Privacy was good while it lasted

by David Frum, CNN  |  published on March 19, 2013

privacy

To be a politician today is to live in some ways like a citizen of North Korea. A politician must assume that he or she is under 24-hour audio-visual surveillance. Any objectionable remark, any untoward joke, any awkward facial expression may be recorded and broadcast. Professional and personal ruin can strike at any moment.

If George Allen’s “macaca” moment didn’t drive home the point, Scott Prouty’s 47% video certainly should.

But it’s not only politicians who live under perpetual surveillance. We all do!

Earlier this month, researchers at Carnegie-Mellon University detailed how Facebook systematically erodes users’ privacy wishes.

“Researchers found that during the first four years, users steadily limited what personal data was visible to strangers within their school network. Yet through changes Facebook introduced to its platform in 2009 and 2010, the social network actually succeeded in reversing some users’ inclination to avoid public disclosure of their data.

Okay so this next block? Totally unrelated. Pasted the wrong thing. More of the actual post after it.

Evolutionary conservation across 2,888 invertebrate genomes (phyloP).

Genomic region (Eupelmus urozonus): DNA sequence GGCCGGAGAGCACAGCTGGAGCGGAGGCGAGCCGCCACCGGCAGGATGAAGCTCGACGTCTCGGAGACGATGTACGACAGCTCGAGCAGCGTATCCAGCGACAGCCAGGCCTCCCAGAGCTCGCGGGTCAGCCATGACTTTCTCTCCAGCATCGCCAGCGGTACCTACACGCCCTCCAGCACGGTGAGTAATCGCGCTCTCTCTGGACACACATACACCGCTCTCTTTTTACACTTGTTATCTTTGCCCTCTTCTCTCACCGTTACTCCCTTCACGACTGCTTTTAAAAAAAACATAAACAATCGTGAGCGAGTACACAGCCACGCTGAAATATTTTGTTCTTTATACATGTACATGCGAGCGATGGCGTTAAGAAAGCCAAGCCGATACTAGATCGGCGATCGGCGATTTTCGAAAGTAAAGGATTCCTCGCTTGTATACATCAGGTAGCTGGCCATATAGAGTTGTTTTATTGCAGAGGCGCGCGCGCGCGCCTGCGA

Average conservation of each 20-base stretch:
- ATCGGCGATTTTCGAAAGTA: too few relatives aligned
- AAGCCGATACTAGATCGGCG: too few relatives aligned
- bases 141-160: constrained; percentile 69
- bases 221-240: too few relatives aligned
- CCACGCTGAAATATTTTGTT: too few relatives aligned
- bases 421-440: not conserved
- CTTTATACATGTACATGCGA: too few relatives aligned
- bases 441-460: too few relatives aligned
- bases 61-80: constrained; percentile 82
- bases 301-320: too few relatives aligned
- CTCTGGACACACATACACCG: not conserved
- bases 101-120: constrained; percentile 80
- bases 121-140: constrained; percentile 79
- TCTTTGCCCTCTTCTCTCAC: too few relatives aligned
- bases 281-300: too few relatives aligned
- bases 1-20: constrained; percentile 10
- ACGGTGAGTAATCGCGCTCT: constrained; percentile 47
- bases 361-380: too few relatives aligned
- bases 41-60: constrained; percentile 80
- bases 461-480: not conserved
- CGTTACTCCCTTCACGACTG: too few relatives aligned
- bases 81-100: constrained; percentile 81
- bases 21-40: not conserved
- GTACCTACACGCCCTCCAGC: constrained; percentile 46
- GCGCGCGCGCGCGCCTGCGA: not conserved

In fact, the social network’s new policies were not only able to partly override an active desire not to post personal details publicly, but they have so far kept such disclosures from sinking back to their lower levels, according to the study. They also found that even as people sought to limit what strangers could learn about them from their Facebook profiles, they actually increased what information they shared with their friends.

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